by D&E Staff

March 27, 2017

When talking to current or prospective B2B clients about a media relations strategy, trade media is often a major focus, and rightly so. This super-targeted form of communications is a great way to build industry relationships, reach an intended target audience and promote your company’s story.

Looking to add a trade media program to your media relations plan? Here are three tips to help you get started:

1. Analyze the Publications

There are a lot of trade pubs out there. So how do you know which are the right fit for your audience? We suggest looking at five criteria when analyzing publications for an advertising program. These same criteria can also apply when evaluating the quality of a publication for pitching trade media editorial content. These five criteria are:

  1. Publication description– Is this the right publication for your business?
  2. Audience titles by percentage– Does the publication reach the right target audience and demographic?
  3. Audited circulation information– Is an independent third-party company such as BPA Worldwide confirming the publication’s circulation claim?
  4. Percentage of direct request– Are readers requesting to receive the publication, or is it a random blast to a possibly uninterested audience?
  5. Paid subscriptions– Do readers see enough value in the publication to make a monetary investment in receiving content?

To get started in analyzing this information, you’ll have to obtain media kits from all of the publications in your industry. Media kits can typically be found on the pub’s website, but sometimes you have to request them. The media kits should contain information related to the five criteria above, so you can evaluate whether the publication is right for you.

2. Prioritize Publications 

Once you analyze the publications, it’s now time to divide them by tier and target. Prioritizing the publications in this way will allow you to better focus your pitching and trade media efforts, saving time and resources. I would suggest focusing on two tiers:

  • Tier-one publications– These are your primary targets and where you’ll want to spend most of your time pitching, building relationships and securing placements.
  • Tier-two publications– These are the secondary targets. While they may not fit all of the criteria identified above, they can still be valuable targets for a lower level of pitching and interaction.

In general, tier-one publications should certainly be audited; their audience titles should match your target audience; paid-subscription publications are better than those distributed for free; and you should look for a 75% or better direct-request rate for the publication.

But as with anything, there are exceptions – sometimes you know information that can tip the scale. For example, if you know a publication is well-read, hits your target location and is key for your audience, but doesn’t require a paid subscription – maybe this is enough to qualify it as a tier-one publication.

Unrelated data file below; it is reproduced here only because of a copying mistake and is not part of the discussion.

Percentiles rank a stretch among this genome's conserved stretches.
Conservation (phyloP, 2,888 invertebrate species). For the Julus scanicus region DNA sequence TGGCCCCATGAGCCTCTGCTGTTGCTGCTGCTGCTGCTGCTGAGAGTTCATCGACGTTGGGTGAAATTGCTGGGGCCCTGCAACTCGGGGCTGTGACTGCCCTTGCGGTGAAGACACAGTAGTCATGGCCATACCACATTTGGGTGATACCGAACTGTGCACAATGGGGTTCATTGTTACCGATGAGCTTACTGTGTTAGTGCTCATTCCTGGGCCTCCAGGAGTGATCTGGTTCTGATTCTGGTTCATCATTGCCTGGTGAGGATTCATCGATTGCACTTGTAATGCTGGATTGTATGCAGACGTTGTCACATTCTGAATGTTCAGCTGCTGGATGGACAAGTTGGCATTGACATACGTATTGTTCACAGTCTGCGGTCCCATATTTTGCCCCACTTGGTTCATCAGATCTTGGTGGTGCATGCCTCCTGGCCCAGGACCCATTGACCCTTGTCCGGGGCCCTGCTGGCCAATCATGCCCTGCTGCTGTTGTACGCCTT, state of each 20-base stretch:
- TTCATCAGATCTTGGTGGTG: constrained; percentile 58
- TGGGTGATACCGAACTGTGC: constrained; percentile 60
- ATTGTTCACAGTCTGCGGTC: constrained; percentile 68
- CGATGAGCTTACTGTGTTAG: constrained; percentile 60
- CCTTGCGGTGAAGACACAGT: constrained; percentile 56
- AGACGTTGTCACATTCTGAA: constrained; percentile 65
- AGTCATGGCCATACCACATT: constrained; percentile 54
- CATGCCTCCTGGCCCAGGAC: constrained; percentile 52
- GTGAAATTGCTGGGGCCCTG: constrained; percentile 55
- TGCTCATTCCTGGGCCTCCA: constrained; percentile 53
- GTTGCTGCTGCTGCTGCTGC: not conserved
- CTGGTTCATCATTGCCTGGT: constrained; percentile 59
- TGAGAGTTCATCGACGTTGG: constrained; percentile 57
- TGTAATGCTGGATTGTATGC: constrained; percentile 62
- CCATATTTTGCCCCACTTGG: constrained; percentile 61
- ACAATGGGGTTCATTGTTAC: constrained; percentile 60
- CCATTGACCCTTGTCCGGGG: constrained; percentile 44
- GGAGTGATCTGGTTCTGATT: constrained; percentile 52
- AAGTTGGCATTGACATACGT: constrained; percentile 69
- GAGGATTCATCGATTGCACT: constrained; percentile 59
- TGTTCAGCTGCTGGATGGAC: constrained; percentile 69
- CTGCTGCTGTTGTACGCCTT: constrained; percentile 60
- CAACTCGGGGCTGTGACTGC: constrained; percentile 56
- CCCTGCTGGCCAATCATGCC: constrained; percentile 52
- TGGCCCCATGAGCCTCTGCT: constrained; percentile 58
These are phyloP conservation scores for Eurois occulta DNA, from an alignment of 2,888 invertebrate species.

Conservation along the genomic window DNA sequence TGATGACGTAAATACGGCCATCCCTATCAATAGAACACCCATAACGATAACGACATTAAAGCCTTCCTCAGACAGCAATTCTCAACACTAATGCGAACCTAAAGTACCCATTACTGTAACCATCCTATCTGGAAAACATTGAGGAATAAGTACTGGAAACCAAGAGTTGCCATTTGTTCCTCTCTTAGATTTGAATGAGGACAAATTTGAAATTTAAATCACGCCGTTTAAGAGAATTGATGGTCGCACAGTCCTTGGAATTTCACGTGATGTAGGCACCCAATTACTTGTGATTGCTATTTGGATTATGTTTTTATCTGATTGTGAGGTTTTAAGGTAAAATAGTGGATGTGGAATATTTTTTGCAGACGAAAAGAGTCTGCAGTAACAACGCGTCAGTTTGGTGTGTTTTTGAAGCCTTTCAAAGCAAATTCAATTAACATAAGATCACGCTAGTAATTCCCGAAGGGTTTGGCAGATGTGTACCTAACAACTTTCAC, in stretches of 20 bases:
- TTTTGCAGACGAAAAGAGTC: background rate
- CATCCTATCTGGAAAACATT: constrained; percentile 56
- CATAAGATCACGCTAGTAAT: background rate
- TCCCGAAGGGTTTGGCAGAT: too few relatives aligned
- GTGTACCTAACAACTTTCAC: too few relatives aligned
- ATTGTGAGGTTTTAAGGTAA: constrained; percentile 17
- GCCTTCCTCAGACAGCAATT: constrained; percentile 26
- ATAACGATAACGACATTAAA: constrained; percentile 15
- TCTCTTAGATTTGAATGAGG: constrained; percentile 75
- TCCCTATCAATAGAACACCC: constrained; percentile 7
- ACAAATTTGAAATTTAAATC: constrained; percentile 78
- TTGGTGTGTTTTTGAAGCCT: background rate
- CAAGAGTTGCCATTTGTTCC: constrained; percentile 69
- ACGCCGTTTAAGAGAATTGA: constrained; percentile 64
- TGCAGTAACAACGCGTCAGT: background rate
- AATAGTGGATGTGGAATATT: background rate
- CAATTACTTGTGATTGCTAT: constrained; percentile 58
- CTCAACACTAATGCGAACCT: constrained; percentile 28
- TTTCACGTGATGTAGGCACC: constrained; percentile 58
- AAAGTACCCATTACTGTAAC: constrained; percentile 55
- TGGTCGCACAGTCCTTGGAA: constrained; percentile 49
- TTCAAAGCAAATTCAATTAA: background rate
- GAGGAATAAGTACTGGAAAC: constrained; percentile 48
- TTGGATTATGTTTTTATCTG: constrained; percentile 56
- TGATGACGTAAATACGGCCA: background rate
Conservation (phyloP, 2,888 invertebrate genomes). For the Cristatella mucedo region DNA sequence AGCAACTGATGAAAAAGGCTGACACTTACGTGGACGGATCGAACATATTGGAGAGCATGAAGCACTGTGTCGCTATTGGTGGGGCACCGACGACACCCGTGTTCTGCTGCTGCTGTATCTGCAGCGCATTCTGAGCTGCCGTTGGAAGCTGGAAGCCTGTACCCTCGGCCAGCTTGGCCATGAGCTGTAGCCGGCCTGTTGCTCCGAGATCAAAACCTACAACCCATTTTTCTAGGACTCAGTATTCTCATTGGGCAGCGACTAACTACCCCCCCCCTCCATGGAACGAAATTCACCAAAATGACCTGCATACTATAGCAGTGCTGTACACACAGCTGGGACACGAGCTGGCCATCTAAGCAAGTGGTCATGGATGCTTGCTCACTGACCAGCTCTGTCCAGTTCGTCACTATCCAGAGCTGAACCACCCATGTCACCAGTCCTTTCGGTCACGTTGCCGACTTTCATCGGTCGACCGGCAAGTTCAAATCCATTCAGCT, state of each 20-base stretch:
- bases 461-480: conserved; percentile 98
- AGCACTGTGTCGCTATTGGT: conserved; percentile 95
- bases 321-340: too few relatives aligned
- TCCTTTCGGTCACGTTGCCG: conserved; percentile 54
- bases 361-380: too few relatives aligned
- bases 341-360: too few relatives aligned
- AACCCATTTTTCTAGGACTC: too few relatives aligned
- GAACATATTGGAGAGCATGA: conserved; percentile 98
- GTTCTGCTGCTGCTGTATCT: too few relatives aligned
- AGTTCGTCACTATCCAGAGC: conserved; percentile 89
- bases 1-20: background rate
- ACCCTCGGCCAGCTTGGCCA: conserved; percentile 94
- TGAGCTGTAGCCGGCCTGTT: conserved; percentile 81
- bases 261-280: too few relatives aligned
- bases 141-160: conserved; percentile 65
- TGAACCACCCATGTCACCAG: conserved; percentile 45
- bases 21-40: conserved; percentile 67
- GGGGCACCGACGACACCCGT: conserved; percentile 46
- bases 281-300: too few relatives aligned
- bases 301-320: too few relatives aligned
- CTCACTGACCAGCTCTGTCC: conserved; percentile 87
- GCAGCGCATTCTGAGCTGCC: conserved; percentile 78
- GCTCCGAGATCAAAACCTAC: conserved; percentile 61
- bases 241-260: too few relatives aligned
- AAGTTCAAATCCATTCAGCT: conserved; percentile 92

Not all publications will fall into the top tier, but that doesn’t mean they should be ignored. Keep them in your back pocket for press release distribution and general news updates. They may not be your primary targets, but they can still provide good industry-focused hits for your brand.

3. Identify Opportunities 

After determining your tier-one publications, you can start identifying opportunities. The easiest way to do this is to consult editorial calendars, which can typically be found on the publication’s website. (I’d suggest pulling the editorial calendars for only the tier-one publications since they’ll be where you want to focus your time, money and energy.)

Go through each month of the tier-one publications and pull out topics where you or your company’s subject matter experts can offer content. When thinking through topics, it’s important to push yourself past product-focused content, and instead offer content marketing or thought leadership articles that are relevant to both your B2B company and the industry as a whole.

Keep in mind that while editorial calendars are a great place to start, you don’t have to stick to them 100%. Since editorial calendars are created more than a year in advance, you never know what topics may be newly relevant or of interest to the editor.

But It Doesn’t Stop There…

A trade media program doesn’t stop after you pull editorial calendars and pitch an opportunity. Success requires building and managing relationships with the editors (after all, it is a media relations program). Stay connected with editors and look for opportunities to build relationships throughout the year – set up meetings at trade shows, offer to write for their publication blog, or set up editor interviews to learn about their readers’ interests.

So there you have it! Now you’re ready to pitch and get your trade media program up and running. But if you have any issues or need help along the way, feel free to reach out! I’d be happy to discuss how a trade media program can help promote your story.